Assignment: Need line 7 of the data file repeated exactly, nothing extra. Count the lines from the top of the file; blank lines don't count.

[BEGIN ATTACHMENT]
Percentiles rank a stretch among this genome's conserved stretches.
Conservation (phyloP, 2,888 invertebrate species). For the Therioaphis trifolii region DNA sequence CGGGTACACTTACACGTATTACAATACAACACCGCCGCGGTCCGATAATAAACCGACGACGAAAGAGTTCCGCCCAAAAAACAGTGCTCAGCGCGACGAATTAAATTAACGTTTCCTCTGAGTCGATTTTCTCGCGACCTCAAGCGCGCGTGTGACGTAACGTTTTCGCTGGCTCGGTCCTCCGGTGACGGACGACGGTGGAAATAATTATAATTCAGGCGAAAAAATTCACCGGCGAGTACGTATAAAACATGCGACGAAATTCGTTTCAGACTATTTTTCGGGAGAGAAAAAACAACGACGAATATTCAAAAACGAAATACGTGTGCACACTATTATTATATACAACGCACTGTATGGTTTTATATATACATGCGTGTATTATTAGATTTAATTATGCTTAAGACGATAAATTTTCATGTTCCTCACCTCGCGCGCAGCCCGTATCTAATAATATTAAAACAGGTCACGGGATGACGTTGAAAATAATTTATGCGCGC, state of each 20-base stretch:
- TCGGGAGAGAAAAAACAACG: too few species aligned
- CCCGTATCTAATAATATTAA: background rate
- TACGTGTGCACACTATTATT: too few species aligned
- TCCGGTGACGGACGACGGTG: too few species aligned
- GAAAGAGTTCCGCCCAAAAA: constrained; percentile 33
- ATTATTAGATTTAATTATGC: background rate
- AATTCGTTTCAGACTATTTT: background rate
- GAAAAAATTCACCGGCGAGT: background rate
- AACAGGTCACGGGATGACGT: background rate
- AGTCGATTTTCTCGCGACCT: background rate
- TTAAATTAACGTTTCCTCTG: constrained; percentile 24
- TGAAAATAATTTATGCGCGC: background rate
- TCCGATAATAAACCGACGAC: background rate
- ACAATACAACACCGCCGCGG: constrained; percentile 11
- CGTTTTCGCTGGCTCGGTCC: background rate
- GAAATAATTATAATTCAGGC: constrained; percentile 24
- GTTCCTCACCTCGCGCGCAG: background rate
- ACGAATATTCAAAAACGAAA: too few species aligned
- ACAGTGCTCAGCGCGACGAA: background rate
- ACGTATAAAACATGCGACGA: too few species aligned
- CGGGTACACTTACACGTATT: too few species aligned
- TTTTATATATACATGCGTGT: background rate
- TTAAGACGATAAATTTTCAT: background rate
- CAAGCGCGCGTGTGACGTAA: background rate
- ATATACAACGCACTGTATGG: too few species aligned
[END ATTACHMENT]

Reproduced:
- GAAAGAGTTCCGCCCAAAAA: constrained; percentile 33